We were there during Summer, and so the sunsets were pretty late (10:00pm). Golden hours are better to shoot and dont forget, this is one of most photographed locations in Alberta. So come in early and take the spot; This place is pretty close to the Fairmont hotel;
Lavasa is India’s first and largest hill city being developed by HCC. It is located in the picturesque landscape of the Sahayadri Mountains and is set amidst 7 hills and 60 km. of lakefront. A 3 hours drive from Mumbai and an hour’s drive from Pune, the city is a fourth of the size of Mumbai.
After visiting Pemaquid Point Light every year the summer when I finally received a quality camera I knew amazing photos would be coming. Sunrise is one of the best times to take photos in this location because it adds a dramatic background to the rocks and light house in the foreground. To get sunrise photos you have to get up rather early because summer sunrises are around 5am. All seasons would be good for this location as it just changes the overall feel whether there is green grass or a coating of snow. If venturing out onto the rocks infront of the lighthouse be very cautious of slippery rocks because you won’t know is a rock is actually slippery until it’s to late!
Born in 1867, Gastown is now home to many coffee shops, souvenir stores, restaurants and nightspots. You can suddenly get a different buzz once you enter this area as the architecture here delivers a different feeling from the rest of the city. Narrowed streets and stone pavement. All the historical buildings are well-preserved. I find the night times here most attractive. When the night comes, the trees are all lit up and sometimes when it’s drizzling(which seems to happen quite often in Vancouver), the stone pavement reflects the light from its surroundings. Also, the steam clock is a good photo spot as it is definitely one of the icons of Gastown. Sometimes you can see photographers setting up tripods in front of the steam clock.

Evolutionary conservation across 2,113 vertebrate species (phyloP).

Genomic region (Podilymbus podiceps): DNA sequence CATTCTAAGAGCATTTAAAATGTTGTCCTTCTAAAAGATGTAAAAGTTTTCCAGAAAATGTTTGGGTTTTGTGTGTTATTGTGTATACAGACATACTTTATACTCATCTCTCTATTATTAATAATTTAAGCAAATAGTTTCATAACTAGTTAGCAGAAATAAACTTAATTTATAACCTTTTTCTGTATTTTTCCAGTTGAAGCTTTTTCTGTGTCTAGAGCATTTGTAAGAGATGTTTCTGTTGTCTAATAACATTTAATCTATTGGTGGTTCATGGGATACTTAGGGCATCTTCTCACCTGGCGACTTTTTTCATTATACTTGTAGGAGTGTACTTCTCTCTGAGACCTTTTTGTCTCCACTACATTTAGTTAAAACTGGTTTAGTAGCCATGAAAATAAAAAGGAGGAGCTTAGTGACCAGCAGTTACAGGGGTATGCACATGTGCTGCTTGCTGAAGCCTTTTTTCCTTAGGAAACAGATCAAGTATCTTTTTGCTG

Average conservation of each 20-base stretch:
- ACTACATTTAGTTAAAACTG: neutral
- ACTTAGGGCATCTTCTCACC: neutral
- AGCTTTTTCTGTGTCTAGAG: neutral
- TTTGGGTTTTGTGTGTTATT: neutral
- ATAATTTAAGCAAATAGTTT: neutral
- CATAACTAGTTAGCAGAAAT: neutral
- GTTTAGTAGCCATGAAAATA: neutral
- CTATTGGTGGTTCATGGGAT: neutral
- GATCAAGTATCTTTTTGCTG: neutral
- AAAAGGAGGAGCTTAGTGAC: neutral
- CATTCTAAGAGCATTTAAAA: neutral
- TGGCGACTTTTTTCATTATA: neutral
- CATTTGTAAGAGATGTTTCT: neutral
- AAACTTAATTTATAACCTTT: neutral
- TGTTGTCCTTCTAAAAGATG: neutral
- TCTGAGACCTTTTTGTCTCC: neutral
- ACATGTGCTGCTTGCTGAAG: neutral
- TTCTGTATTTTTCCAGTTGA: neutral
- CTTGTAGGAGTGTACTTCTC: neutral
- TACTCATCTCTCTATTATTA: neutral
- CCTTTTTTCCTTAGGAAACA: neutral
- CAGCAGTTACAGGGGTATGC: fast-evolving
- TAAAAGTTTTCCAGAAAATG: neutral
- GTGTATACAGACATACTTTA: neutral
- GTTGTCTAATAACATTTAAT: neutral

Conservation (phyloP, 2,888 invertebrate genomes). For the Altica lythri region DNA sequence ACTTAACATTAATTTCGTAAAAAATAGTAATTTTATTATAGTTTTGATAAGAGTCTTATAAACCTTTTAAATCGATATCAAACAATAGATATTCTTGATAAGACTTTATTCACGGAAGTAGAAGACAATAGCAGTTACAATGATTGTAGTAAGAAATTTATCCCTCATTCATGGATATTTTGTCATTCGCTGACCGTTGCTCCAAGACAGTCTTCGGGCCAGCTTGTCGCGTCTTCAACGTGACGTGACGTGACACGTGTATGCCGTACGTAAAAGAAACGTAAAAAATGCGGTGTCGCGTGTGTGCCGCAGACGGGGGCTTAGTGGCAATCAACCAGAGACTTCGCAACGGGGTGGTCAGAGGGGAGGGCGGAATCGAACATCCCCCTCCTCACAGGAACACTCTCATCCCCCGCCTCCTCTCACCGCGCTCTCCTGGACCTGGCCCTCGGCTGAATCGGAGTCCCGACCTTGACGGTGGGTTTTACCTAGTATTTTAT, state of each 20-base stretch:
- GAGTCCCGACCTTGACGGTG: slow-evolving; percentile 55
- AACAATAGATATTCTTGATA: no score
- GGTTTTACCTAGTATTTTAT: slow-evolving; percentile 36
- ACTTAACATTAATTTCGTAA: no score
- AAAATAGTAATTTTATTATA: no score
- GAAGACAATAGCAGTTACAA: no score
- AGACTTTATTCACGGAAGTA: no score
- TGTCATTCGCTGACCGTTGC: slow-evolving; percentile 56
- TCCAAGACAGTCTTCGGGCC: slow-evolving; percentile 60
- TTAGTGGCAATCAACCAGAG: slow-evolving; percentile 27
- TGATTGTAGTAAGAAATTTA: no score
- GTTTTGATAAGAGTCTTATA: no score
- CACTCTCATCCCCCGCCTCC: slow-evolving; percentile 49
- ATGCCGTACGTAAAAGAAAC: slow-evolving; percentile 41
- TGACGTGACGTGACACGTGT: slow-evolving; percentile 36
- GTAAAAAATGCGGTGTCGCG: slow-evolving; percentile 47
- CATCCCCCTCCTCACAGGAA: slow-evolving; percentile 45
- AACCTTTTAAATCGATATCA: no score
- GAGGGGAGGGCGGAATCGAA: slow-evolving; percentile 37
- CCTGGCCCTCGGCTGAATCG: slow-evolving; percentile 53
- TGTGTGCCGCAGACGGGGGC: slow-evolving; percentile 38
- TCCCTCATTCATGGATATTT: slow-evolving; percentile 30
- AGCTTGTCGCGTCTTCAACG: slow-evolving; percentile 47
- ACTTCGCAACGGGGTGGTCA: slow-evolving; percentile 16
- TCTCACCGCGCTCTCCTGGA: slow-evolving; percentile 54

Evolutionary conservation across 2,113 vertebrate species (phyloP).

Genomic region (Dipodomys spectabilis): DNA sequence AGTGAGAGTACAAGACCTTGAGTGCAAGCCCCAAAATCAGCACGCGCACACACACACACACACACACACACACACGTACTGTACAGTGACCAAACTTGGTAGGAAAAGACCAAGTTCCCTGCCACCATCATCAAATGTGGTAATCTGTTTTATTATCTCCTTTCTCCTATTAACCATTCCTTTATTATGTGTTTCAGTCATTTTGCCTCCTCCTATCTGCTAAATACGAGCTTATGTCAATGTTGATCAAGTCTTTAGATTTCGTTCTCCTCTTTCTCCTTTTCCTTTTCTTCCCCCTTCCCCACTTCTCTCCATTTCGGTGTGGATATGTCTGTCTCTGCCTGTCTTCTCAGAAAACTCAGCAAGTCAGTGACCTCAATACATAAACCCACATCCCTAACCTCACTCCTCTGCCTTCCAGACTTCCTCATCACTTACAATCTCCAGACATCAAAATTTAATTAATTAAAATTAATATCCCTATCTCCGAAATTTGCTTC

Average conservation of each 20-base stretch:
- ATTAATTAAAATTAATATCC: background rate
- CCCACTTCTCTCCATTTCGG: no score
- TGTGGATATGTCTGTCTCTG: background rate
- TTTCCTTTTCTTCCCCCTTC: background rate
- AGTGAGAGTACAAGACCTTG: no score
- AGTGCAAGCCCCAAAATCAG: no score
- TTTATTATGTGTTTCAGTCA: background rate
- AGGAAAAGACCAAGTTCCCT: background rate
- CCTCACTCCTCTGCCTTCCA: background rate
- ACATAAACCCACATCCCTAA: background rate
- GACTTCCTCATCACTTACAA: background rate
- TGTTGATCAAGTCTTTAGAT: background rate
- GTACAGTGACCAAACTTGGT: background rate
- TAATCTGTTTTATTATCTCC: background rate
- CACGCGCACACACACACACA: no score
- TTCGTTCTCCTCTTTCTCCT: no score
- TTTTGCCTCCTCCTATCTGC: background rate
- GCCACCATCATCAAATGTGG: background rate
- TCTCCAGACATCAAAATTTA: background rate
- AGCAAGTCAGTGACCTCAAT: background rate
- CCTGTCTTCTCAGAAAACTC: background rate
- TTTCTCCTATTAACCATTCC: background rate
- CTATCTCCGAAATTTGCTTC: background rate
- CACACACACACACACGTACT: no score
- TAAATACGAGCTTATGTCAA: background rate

This is a piece of nature so you can bring whatever you want (multiple cameras, tripods, etc.). There are multiple vantage points of the falls, which can be seen by climbing in/on/around rocks, trees, etc. The Falls are beautiful any time of year, however Autumn and snow on the ground prove to be the most picturesque.
The entire trip from Te Anau to Milford Sound is beautiful. This photo was taken pretty early in the morning in August meaning that it’s winter in New Zealand. The first half of the trip to Milford was dry and the second half was a sort of snowy drizzle, although the road had been cleared of snow before we arrived.
The lake is beautiful for both Sunrise and Sunset to get a nice reflection of the red mountains. The water is still early in the morning as my shot. I used Tripod on 24mm f/8 and about a sec of exposure. You have to walk 50 feet in the trail to get this composition on a wide angle. If you stay close to the road then you get different perspective of this area too. Just be careful and watch out for wildlife during early hours. Warm clothes are always recommended during sunrise and sunset. The whole Million Dollar highway location is so beautiful to drive and with scenic passes all along the way. I hope you enjoy this spot as much as I did.
I know this may be a redundant post but just wanted to throw in my photos of the National Mall. I don’t think you can ever get enough of the National Mall and all of its glories. Tripods are allowed in all areas of the National Mall except for the White House. As a matter of fact you can’t even get anywhere near the White House these days due to some embarrassing debacles by the Secret Services in the last year or so.
I love coming down to the war memorials late at night because you can really feel the gravitas. Tripod is a must, especially if you’re doing any sort of night photography. Please be respectful when setting up to take a shot. I’ve seen too many photographers exhibit an unbelievable level of rudeness (e.g. stepping on the flowers laid in front of the monuments just to get better composition).
There is a fine eighteenth-century house here, but the fame of Stourhead does not rest on it at all but on the landscape made by succeeding generations of the house’s owners. No man-made landscape in England is more beautiful; indeed, it is a place of European not solely English importance.